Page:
UK HealthCare

New pediatric Behavioral Health Unit focuses on healing, recovery

Image of group activity room with brightly colored furniture and child-friendly decorations
photo of patient room with two beds and adjustable color lights
image of dining room with green chairs and gray tables with orange gaming chairs in the background
image of nurse's station with gray walls and colorful inlay floor

LEXINGTON, Ky. (June 22, 2023) On June 20, health care providers and donors cut the ribbon on the new Behavioral Health Unit (BHU) at Kentucky Children’s Hospital (KCH). The inpatient space is designed to meet the unique needs of children and adolescents who would benefit from more intensive mental and behavioral health interventions.

“Kentucky’s kids are facing an unprecedented mental health crisis,” said Scottie B. Day, M.D., physician-in-chief of Kentucky Children’s Hospital. “Suicide, suicide ideation, depression, anxiety and eating disorders have increased at an alarming rate over the past few years. There is still a lot of work to do to address this crisis, but along with expanded outpatient access, mental health screenings and provider training, this new unit is an invaluable resource for patients who need specialized care.”

The new space features semi-private rooms and one private room specifically designed for the care of pediatric patients. Previously, those patients were treated in the inpatient unit in UK HealthCare’s Good Samaritan Hospital. The BHU provides a personal, structured environment for adolescents with mental illness or behavioral health issues. Housed within KCH, the unit has access to a full range of age-appropriate resources, including pediatric medical services.

Other features include:

  • An expanded interdisciplinary team that includes providers from psychiatry, psychology, nursing, pharmacy, social work, art therapy, music therapy, pastoral care and Child and Family Life.
  • A secure outdoor area with developmentally appropriate activities and recreational therapy.
  • Therapeutic lighting and artwork.
  • A multi-use space for child-friendly activities.
  • Enhanced audiovisual and media services with connection to the Get Well Network, an interactive platform for patient engagement and care.

“The design of this new unit allows us to better meet our young patients on their developmental level,” said Amy Meadows, M.D., chief of the Division of Child and Adolescent Psychiatry. “We provide evidence-based, trauma-informed care with a focus on crisis stabilization, skill building and safety planning to give our patients the treatment and tools they need.”

In addition to medical treatment and therapy, patients will have access to several programs that focus on areas such as emotional wellness, healthy relationships, coping with stress, decision-making and self-esteem. Fayette County schools provide a full-time teacher for adolescents who stay on the unit more than five days. The teacher works with each patient twice a week to stay on track with school and homework.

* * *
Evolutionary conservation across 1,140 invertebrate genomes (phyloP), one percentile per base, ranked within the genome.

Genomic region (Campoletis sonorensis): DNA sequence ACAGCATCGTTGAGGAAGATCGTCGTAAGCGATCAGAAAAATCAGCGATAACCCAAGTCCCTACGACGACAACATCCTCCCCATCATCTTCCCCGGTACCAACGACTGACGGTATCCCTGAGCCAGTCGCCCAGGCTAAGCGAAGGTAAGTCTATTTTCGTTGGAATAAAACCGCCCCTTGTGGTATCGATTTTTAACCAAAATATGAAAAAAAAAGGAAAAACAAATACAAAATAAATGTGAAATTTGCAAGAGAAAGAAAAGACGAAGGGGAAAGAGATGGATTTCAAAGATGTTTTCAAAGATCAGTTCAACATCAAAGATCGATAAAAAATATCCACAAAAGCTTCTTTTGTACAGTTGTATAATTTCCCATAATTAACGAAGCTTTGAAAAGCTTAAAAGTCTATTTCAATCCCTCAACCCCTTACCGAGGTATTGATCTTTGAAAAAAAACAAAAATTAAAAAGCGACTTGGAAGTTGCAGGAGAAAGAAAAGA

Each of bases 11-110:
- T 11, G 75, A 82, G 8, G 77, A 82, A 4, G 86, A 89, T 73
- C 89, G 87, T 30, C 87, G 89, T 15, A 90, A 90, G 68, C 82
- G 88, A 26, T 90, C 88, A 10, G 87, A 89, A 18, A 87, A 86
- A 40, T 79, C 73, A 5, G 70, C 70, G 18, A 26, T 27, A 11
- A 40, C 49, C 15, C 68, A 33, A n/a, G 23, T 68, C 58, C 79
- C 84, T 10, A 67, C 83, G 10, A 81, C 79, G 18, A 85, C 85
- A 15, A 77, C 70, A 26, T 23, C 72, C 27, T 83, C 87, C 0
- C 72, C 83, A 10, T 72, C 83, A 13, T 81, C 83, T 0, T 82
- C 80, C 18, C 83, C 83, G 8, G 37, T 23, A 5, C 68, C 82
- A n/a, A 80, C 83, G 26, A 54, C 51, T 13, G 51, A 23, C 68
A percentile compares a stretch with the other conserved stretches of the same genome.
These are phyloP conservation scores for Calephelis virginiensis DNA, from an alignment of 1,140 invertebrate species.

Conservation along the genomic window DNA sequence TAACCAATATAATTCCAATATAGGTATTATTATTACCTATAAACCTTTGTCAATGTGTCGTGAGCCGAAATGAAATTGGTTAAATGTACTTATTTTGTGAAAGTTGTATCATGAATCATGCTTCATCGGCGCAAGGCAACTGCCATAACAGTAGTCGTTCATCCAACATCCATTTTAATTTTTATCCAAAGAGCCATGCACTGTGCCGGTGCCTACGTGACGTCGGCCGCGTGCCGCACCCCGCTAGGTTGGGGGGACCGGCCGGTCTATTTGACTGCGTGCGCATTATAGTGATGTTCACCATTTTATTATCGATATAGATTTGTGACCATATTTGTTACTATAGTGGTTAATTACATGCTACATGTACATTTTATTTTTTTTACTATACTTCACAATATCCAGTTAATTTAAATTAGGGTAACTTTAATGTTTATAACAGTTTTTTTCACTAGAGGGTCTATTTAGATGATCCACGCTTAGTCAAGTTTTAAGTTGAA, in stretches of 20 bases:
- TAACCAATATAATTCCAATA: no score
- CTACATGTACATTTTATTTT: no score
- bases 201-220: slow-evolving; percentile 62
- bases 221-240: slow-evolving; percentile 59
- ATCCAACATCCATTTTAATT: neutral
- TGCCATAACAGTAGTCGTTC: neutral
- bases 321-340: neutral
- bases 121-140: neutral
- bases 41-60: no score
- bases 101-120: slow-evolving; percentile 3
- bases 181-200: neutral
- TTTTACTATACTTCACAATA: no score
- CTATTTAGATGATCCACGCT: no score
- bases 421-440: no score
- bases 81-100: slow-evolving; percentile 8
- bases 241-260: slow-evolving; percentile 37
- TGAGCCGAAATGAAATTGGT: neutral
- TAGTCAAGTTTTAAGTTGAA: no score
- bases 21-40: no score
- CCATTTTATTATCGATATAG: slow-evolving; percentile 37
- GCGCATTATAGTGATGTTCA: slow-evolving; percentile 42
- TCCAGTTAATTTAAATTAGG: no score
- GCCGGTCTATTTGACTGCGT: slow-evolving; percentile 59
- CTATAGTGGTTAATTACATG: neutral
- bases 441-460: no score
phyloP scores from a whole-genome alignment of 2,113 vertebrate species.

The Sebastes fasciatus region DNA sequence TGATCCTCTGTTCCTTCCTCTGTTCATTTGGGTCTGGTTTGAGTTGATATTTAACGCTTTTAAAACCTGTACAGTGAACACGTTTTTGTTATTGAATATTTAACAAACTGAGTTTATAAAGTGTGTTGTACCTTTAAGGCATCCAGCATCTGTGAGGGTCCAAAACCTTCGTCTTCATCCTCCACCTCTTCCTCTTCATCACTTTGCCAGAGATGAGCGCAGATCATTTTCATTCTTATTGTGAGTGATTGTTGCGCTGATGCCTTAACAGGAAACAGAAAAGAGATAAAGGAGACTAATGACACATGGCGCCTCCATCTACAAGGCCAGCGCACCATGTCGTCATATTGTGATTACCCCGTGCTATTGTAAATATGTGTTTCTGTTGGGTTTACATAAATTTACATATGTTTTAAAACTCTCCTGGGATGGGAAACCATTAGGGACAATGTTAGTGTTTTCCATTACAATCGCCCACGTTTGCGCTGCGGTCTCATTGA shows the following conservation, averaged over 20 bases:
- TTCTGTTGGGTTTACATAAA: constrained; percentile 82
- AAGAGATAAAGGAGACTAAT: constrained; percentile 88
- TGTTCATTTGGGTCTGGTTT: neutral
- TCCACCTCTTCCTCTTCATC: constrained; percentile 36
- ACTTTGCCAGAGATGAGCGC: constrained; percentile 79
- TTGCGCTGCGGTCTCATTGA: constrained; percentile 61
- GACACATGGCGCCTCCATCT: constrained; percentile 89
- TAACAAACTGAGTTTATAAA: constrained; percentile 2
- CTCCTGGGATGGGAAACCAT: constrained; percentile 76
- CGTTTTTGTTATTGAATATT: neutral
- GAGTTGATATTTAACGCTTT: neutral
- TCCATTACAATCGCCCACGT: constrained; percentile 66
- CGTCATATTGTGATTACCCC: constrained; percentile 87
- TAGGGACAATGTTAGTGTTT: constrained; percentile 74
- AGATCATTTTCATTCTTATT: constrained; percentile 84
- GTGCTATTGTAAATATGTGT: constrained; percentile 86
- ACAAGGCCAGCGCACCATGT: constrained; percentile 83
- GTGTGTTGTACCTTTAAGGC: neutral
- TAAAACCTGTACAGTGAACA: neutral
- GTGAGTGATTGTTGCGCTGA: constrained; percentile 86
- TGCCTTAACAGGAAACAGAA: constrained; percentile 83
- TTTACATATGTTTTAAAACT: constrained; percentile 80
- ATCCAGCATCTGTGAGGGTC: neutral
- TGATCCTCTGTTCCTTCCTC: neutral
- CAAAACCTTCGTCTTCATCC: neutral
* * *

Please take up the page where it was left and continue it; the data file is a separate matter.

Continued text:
For the safety of patients, staff and visitors, the BHU utilizes a Behavioral Emergency Response Team (BERT), a secure unit, two quiet areas and cameras in common areas to facilitate remote monitoring. All staff receive crisis prevention training that focuses on verbal de-escalation strategies

Starting June 25, patients who are 17 or under with behavioral health emergencies should be sent for evaluation to the Makenna David Pediatric Emergency Department at UK Chandler Hospital. Specially trained pediatric providers will evaluate and make recommendations for behavioral health concerns including but not limited to: 

  • Thoughts of harm to self or others.
  • Suicidal thoughts or behaviors.
  • Depression or bipolar disorders.
  • Psychosis.
  • Disordered eating.

A recent study found that found that the U.S. mortality rate for people ages 1 to 19 rose by 10.7% from 2019 to 2020 and by 8.4% from 2020 to 2021. Suicide, homicide and drug use are among the leading causes of pediatric deaths. Nationwide, more than 60% of children and adolescents with major depression receive no mental health care and self-harm cases resulting in hospital admission almost doubled from 2019 to 2021.

“As evidenced by our reaction to the COVID-19 pandemic, we know we are capable of an impactful, coordinated response to crises,” said Day. “The state of child and adolescent mental health is the next public health emergency. Our kids are calling for help, and we need to activate every resource available to answer that call.”

If you or anyone you know is experiencing a mental health crisis, call or text 988 to reach the 988 Suicide and Crisis Lifeline.

UK HealthCare is the hospitals and clinics of the University of Kentucky. But it is so much more. It is more than 10,000 dedicated health care professionals committed to providing advanced subspecialty care for the most critically injured and ill patients from the Commonwealth and beyond. It also is the home of the state’s only National Cancer Institute (NCI)-designated Comprehensive Cancer Center, a Level IV Neonatal Intensive Care Unit that cares for the tiniest and sickest newborns, the region’s only Level 1 trauma center and Kentucky’s top hospital ranked by U.S. News & World Report.

As an academic research institution, we are continuously pursuing the next generation of cures, treatments, protocols and policies. Our discoveries have the potential to change what’s medically possible within our lifetimes. Our educators and thought leaders are transforming the health care landscape as our six health professions colleges teach the next generation of doctors, nurses, pharmacists and other health care professionals, spreading the highest standards of care. UK HealthCare is the power of advanced medicine committed to creating a healthier Kentucky, now and for generations to come.